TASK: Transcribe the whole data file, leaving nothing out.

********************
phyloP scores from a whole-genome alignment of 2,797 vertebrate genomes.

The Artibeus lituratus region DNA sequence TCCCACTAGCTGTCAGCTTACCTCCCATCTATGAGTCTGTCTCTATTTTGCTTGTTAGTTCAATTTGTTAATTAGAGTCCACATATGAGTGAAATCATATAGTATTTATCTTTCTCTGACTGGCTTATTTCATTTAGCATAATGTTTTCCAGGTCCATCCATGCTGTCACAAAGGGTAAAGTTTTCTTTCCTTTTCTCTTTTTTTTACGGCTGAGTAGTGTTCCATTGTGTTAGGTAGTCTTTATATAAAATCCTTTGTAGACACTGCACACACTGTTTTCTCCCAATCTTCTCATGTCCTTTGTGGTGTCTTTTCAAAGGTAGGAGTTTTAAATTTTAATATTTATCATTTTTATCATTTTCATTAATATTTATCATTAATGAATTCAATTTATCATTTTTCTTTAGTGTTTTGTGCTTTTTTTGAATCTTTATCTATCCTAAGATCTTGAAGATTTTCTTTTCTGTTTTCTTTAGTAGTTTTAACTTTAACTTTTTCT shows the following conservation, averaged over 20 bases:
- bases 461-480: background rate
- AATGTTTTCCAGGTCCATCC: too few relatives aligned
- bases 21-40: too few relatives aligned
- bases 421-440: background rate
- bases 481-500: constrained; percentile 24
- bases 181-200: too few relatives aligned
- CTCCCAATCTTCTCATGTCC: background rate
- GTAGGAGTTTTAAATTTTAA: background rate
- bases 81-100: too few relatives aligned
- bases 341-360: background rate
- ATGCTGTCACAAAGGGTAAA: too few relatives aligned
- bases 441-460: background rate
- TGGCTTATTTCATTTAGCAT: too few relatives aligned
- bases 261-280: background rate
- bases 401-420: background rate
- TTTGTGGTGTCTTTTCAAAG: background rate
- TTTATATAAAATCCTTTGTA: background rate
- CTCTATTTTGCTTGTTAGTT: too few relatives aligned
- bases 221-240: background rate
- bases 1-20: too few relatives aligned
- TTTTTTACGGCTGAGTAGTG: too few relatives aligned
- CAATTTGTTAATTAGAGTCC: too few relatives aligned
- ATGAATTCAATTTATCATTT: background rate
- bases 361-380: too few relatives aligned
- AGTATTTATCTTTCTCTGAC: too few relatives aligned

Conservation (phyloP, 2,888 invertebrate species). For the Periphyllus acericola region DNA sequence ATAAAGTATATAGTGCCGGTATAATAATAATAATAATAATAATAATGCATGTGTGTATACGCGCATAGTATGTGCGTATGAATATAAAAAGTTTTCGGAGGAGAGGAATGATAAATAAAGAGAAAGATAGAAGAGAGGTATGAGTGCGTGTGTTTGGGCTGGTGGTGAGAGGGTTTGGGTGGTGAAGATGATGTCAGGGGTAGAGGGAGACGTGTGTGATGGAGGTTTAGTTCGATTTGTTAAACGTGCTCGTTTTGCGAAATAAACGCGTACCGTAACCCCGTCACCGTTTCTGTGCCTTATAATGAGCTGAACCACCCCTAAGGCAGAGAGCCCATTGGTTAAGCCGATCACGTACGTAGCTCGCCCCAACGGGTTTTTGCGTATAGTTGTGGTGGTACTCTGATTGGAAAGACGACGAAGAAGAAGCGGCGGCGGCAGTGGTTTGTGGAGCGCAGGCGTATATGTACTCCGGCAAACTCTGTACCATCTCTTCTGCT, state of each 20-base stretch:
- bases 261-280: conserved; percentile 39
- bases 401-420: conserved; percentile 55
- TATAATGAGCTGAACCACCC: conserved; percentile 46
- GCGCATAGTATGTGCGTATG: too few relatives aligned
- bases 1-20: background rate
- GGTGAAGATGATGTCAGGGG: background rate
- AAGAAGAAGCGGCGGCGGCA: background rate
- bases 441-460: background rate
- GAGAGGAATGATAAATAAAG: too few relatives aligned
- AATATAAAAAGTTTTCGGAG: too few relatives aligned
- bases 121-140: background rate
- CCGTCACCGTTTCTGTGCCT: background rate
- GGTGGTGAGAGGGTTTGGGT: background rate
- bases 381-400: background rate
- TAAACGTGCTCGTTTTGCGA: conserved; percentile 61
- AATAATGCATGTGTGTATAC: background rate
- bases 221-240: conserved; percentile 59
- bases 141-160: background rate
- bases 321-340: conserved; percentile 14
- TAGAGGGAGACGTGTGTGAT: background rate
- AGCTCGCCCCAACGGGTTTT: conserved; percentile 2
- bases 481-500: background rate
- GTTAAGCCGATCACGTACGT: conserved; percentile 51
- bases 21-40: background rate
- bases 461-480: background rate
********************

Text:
phyloP scores from a whole-genome alignment of 2,797 vertebrate genomes.

The Artibeus lituratus region DNA sequence TCCCACTAGCTGTCAGCTTACCTCCCATCTATGAGTCTGTCTCTATTTTGCTTGTTAGTTCAATTTGTTAATTAGAGTCCACATATGAGTGAAATCATATAGTATTTATCTTTCTCTGACTGGCTTATTTCATTTAGCATAATGTTTTCCAGGTCCATCCATGCTGTCACAAAGGGTAAAGTTTTCTTTCCTTTTCTCTTTTTTTTACGGCTGAGTAGTGTTCCATTGTGTTAGGTAGTCTTTATATAAAATCCTTTGTAGACACTGCACACACTGTTTTCTCCCAATCTTCTCATGTCCTTTGTGGTGTCTTTTCAAAGGTAGGAGTTTTAAATTTTAATATTTATCATTTTTATCATTTTCATTAATATTTATCATTAATGAATTCAATTTATCATTTTTCTTTAGTGTTTTGTGCTTTTTTTGAATCTTTATCTATCCTAAGATCTTGAAGATTTTCTTTTCTGTTTTCTTTAGTAGTTTTAACTTTAACTTTTTCT shows the following conservation, averaged over 20 bases:
- bases 461-480: background rate
- AATGTTTTCCAGGTCCATCC: too few relatives aligned
- bases 21-40: too few relatives aligned
- bases 421-440: background rate
- bases 481-500: constrained; percentile 24
- bases 181-200: too few relatives aligned
- CTCCCAATCTTCTCATGTCC: background rate
- GTAGGAGTTTTAAATTTTAA: background rate
- bases 81-100: too few relatives aligned
- bases 341-360: background rate
- ATGCTGTCACAAAGGGTAAA: too few relatives aligned
- bases 441-460: background rate
- TGGCTTATTTCATTTAGCAT: too few relatives aligned
- bases 261-280: background rate
- bases 401-420: background rate
- TTTGTGGTGTCTTTTCAAAG: background rate
- TTTATATAAAATCCTTTGTA: background rate
- CTCTATTTTGCTTGTTAGTT: too few relatives aligned
- bases 221-240: background rate
- bases 1-20: too few relatives aligned
- TTTTTTACGGCTGAGTAGTG: too few relatives aligned
- CAATTTGTTAATTAGAGTCC: too few relatives aligned
- ATGAATTCAATTTATCATTT: background rate
- bases 361-380: too few relatives aligned
- AGTATTTATCTTTCTCTGAC: too few relatives aligned

Conservation (phyloP, 2,888 invertebrate species). For the Periphyllus acericola region DNA sequence ATAAAGTATATAGTGCCGGTATAATAATAATAATAATAATAATAATGCATGTGTGTATACGCGCATAGTATGTGCGTATGAATATAAAAAGTTTTCGGAGGAGAGGAATGATAAATAAAGAGAAAGATAGAAGAGAGGTATGAGTGCGTGTGTTTGGGCTGGTGGTGAGAGGGTTTGGGTGGTGAAGATGATGTCAGGGGTAGAGGGAGACGTGTGTGATGGAGGTTTAGTTCGATTTGTTAAACGTGCTCGTTTTGCGAAATAAACGCGTACCGTAACCCCGTCACCGTTTCTGTGCCTTATAATGAGCTGAACCACCCCTAAGGCAGAGAGCCCATTGGTTAAGCCGATCACGTACGTAGCTCGCCCCAACGGGTTTTTGCGTATAGTTGTGGTGGTACTCTGATTGGAAAGACGACGAAGAAGAAGCGGCGGCGGCAGTGGTTTGTGGAGCGCAGGCGTATATGTACTCCGGCAAACTCTGTACCATCTCTTCTGCT, state of each 20-base stretch:
- bases 261-280: conserved; percentile 39
- bases 401-420: conserved; percentile 55
- TATAATGAGCTGAACCACCC: conserved; percentile 46
- GCGCATAGTATGTGCGTATG: too few relatives aligned
- bases 1-20: background rate
- GGTGAAGATGATGTCAGGGG: background rate
- AAGAAGAAGCGGCGGCGGCA: background rate
- bases 441-460: background rate
- GAGAGGAATGATAAATAAAG: too few relatives aligned
- AATATAAAAAGTTTTCGGAG: too few relatives aligned
- bases 121-140: background rate
- CCGTCACCGTTTCTGTGCCT: background rate
- GGTGGTGAGAGGGTTTGGGT: background rate
- bases 381-400: background rate
- TAAACGTGCTCGTTTTGCGA: conserved; percentile 61
- AATAATGCATGTGTGTATAC: background rate
- bases 221-240: conserved; percentile 59
- bases 141-160: background rate
- bases 321-340: conserved; percentile 14
- TAGAGGGAGACGTGTGTGAT: background rate
- AGCTCGCCCCAACGGGTTTT: conserved; percentile 2
- bases 481-500: background rate
- GTTAAGCCGATCACGTACGT: conserved; percentile 51
- bases 21-40: background rate
- bases 461-480: background rate